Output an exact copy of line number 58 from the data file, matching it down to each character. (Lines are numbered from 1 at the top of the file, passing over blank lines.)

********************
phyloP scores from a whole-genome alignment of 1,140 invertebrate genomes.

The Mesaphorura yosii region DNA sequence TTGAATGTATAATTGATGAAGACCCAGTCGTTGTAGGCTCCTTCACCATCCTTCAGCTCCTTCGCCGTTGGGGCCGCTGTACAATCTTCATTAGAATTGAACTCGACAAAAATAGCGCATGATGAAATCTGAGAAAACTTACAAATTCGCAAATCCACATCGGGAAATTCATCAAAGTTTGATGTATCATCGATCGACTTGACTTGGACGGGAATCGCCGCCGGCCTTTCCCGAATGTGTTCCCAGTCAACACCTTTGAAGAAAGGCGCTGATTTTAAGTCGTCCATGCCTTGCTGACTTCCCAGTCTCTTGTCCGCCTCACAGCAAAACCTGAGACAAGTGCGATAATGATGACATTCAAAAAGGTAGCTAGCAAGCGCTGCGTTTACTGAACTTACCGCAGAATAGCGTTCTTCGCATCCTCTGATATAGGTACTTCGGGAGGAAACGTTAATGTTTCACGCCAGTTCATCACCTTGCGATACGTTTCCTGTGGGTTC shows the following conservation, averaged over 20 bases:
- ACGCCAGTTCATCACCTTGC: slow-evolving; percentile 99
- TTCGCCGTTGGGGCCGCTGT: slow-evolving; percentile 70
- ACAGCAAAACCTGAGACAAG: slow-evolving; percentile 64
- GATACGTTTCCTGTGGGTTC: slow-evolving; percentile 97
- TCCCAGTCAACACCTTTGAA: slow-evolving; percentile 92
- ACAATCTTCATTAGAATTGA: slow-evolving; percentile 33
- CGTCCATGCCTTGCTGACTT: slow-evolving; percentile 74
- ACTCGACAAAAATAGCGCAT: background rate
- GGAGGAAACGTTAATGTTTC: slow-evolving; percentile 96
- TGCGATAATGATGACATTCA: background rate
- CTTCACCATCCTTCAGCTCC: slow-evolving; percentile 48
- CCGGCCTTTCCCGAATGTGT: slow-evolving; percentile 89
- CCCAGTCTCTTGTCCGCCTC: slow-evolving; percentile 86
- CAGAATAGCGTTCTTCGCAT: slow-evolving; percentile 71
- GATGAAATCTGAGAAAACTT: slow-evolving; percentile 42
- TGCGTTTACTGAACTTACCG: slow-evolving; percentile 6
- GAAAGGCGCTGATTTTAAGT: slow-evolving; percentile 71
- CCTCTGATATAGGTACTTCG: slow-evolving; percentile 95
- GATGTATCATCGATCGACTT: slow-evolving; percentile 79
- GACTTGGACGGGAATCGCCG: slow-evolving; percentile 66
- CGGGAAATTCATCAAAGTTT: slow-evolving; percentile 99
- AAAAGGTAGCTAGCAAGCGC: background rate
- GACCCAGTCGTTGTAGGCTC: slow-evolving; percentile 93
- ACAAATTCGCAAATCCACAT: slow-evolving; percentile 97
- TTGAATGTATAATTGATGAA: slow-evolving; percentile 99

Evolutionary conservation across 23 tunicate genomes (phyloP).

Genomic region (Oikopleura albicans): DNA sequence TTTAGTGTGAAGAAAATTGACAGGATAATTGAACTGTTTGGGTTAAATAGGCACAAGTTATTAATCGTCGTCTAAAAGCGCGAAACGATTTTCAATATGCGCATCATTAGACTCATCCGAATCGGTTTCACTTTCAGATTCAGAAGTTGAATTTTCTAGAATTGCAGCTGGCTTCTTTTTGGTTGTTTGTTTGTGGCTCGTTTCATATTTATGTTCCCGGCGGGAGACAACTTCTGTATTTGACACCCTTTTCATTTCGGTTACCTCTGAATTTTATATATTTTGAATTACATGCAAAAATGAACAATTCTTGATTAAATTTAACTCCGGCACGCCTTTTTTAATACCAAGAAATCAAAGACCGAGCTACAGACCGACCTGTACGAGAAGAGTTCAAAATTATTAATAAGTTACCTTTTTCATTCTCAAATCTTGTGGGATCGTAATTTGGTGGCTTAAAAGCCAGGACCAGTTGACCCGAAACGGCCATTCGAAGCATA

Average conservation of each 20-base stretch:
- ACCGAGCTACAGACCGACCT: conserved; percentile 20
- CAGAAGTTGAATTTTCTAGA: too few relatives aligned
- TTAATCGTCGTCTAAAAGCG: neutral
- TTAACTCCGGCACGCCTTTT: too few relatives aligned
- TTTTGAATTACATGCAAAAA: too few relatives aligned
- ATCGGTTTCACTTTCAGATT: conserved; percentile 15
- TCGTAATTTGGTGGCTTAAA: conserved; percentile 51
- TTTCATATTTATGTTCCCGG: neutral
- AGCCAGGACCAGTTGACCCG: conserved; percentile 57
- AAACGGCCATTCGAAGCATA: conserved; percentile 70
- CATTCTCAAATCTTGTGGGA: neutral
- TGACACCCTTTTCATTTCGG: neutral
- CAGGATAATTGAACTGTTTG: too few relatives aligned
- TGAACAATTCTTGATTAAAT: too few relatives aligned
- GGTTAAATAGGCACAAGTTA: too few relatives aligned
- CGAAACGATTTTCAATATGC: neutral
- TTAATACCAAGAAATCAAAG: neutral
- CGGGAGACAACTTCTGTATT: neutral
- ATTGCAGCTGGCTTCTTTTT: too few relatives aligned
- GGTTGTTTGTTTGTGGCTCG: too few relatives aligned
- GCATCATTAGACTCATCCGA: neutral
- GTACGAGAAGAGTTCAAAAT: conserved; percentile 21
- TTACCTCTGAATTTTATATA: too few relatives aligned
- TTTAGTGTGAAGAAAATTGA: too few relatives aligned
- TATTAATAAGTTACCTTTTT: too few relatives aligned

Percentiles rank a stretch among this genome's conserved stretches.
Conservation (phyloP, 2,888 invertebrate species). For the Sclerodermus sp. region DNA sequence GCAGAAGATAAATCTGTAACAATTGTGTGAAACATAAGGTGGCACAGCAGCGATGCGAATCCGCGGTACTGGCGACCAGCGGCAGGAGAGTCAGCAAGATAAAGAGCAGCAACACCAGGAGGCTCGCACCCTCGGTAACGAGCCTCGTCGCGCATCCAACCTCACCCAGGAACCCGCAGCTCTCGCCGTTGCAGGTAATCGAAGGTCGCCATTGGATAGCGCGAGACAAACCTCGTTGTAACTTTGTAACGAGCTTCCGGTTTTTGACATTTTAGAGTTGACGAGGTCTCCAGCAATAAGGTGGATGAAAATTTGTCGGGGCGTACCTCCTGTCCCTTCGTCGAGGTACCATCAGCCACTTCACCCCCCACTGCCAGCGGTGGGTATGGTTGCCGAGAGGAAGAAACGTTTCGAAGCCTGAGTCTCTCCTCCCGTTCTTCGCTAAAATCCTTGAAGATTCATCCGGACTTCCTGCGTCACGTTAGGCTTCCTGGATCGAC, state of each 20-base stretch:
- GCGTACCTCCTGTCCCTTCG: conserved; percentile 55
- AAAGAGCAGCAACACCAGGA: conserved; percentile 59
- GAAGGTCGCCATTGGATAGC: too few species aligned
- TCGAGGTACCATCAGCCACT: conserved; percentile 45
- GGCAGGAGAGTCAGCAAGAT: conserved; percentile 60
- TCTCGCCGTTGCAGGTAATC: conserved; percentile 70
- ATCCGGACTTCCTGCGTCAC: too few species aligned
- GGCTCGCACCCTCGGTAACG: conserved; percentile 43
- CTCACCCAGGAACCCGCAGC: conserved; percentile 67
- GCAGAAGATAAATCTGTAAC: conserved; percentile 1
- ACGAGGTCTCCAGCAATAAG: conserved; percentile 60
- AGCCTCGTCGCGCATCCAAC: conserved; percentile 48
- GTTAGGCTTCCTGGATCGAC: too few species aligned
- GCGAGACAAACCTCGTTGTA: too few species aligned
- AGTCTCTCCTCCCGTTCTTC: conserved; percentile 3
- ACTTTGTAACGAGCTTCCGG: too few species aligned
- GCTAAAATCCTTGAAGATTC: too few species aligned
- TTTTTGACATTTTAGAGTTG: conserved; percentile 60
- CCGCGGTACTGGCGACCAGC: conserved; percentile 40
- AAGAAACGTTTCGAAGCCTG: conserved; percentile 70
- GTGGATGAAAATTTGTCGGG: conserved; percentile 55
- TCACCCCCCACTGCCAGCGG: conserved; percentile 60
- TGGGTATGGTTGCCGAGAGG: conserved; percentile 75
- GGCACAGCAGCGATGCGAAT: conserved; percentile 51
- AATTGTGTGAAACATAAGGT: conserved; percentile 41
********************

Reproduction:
- GCGTACCTCCTGTCCCTTCG: conserved; percentile 55